In February 2011, King.com seemed like it had been passed up in the gaming innovation race. It had 150 casual tournament games on the web but had only just begun to release those titles on Facebook, where Zynga dominated social games. Now, King.com is the No. 2 social gamemaker on Facebook with 48.5 million monthly active users.
For its next act, King.com is focused on mobile. Today, the company is launching its Candy Crush Saga game on iOS (iPhone, iPad, iPad mini, and iPod Touch). The hope is that the same match-three, short-duration game will be as popular on mobile as it is on Facebook, where the game has five million daily active players.
Full told, gamers play more than three billion King.com game sessions a month. Riccardo Zacconi, the chief executive of London-based King.com, said the move is part of the company’s push to make its games available on all platforms and territories. King.com, which is big in Europe, is in the midst of a big expansion in the U.S., and it will also be expanded in Asia, Zacconi.
“We’ve got a play-everywhere strategy,” said Zacconi (pictured).
Sean Ryan, the director of games partnerships at Facebook, recently pointed to King.com as proof that a diverse group of companies is finding success on Facebook. King.com is also tapping Facebook’s mobile app to make it easier to discover its games on mobile platforms. Facebook is good for game discovery because it shows a player what his or her friends are playing on mobile devices.
Candy Crush Saga will have complete synchronization with Facebook, keeping player’s leaderboards, scores, progress, and virtual goods seamless across both platforms. In the game, you match different types of candy so that you can get three in a row. The title will have more than 125 levels and modes where gamers can test their skills against a timer. The mobile game will let you start on a computer and then pick up the game in the same place on the iPhone. Candy Crush Saga joins Bubble Witch Saga, a web and social game that has also become a hit on mobile.
King.com isn’t abandoning Facebook, though. The company is also launching a new game, Pet Rescue Saga, on Facebook. Most of King.com’s games have been hits on Facebook, but not every title is. King.com uses the web to test hundreds of titles with users. Those that take off are moved over to Facebook, and now they will be adapted to mobile as well, said Zacconi. Eventually, King.com will expand to Google Android devices. But for now, it is “wait and see” on Windows Phone 8, said Zacconi.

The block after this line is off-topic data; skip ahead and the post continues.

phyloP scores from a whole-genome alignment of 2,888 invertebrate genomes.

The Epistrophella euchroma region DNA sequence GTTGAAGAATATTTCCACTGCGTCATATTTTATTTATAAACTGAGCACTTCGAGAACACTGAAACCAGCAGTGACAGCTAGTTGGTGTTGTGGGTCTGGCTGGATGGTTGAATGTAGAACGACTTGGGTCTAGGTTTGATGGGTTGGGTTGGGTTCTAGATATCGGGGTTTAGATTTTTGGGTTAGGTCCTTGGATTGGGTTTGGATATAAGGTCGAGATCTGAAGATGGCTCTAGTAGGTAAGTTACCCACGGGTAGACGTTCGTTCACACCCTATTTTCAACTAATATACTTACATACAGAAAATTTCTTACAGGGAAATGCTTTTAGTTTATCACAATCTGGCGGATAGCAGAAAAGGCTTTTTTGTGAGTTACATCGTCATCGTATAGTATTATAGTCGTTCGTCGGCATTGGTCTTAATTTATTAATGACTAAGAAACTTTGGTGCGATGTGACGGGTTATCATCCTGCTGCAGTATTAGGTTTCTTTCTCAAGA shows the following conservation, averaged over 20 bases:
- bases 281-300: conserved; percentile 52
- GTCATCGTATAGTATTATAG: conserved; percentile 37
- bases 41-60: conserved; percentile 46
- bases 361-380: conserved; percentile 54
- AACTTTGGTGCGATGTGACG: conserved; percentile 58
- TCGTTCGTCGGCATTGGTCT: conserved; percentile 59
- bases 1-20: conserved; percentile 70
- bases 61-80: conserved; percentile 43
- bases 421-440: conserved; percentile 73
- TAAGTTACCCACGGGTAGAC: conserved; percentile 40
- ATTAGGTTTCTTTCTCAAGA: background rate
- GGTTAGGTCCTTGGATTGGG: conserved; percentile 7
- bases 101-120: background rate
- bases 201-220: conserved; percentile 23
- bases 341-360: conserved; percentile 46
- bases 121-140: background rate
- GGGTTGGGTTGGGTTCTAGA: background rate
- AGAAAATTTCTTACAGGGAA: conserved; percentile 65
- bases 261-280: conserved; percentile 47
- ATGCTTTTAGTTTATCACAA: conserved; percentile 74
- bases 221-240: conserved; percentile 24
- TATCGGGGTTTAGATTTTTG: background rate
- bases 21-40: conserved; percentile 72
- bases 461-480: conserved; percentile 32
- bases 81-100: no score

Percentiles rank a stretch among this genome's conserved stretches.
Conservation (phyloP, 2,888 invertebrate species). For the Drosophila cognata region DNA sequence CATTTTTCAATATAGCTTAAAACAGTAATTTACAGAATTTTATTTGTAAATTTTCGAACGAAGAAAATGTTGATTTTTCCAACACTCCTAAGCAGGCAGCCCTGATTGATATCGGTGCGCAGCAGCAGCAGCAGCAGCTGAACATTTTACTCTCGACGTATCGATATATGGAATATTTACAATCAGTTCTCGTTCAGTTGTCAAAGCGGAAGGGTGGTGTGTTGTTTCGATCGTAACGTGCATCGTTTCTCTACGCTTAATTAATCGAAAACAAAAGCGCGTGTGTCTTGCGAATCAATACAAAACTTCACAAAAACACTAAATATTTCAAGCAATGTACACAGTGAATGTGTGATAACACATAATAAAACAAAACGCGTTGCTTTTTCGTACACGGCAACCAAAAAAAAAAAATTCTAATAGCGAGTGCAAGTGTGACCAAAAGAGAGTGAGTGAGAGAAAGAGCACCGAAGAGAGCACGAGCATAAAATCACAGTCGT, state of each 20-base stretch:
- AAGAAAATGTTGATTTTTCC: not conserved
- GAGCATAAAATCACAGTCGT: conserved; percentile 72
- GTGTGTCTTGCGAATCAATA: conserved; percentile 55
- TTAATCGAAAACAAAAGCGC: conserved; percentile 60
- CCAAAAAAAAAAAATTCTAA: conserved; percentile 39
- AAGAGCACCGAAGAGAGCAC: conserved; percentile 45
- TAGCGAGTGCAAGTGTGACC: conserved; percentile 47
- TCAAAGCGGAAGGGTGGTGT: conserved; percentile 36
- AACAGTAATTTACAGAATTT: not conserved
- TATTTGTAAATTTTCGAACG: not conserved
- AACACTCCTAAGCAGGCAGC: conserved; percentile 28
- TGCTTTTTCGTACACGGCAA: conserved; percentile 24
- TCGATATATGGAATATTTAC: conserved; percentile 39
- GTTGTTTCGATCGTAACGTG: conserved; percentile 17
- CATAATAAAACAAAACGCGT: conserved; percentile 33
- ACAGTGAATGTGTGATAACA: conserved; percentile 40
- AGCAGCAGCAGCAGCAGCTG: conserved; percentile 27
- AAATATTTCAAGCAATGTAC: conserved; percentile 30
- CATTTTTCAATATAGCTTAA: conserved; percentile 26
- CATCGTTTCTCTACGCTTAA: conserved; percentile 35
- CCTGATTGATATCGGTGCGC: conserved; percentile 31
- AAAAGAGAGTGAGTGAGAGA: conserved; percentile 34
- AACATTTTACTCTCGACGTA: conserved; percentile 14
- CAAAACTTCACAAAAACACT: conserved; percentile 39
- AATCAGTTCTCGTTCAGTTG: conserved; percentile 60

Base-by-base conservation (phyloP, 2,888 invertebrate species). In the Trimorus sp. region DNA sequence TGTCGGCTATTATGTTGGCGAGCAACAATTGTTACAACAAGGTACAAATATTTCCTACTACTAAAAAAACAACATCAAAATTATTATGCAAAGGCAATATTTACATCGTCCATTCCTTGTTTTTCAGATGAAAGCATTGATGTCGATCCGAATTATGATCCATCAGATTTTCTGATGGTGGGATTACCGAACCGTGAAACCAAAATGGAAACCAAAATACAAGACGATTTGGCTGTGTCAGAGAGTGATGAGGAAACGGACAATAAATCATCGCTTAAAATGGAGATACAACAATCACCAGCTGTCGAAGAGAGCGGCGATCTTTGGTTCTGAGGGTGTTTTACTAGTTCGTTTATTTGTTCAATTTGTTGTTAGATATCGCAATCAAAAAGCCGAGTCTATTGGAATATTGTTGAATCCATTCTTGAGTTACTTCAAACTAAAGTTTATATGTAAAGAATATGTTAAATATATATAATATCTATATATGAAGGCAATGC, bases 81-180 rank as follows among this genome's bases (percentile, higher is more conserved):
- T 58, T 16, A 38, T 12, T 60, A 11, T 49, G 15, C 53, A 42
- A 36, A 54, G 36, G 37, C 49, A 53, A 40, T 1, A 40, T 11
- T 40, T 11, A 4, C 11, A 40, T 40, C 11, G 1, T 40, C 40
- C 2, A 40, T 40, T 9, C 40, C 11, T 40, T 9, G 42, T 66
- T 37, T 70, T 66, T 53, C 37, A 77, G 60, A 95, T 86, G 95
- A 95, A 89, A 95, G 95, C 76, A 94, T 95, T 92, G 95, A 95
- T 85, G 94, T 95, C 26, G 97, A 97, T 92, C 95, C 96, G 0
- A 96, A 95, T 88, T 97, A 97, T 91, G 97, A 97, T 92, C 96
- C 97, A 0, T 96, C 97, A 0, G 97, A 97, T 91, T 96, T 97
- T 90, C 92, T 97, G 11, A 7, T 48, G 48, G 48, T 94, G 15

The rapid growth on Facebook has enabled King.com to hire a lot more people. At the beginning of 2011, it had 110 employees. Now, it has more than 300 and is expecting to expand to about 400 by the end of 2013. The company has six game studios, each of which makes games for social, mobile, and the web.
The Pet Rescue Saga game will have 50 levels. Like other King.com games, it will share common features for leaderboards and sharing. Zacconi said the company saves on development costs by creating a core platform that every game uses for features such as multiplayer.
The long-term question is whether or not King.com can stay on top of the trends. Facebook users have proved to be fickle. They once embraced casual simulation games like FarmVille, and they still do to some degree. But the diversity of popular genres is spreading out. Social casino games have blossomed and so have sports betting games and hidden object games.
But Zacconi said that King.com won’t clone games and chase others into new categories. Rather, his company focuses on innovation.
“We don’t like to play catch-up,” he said. “When we started on Facebook, we were told the game was over. But we have innovated. Our games are hit-driven, and we have to continuously replenish them.”
[Photo credit: Dean Takahashi]
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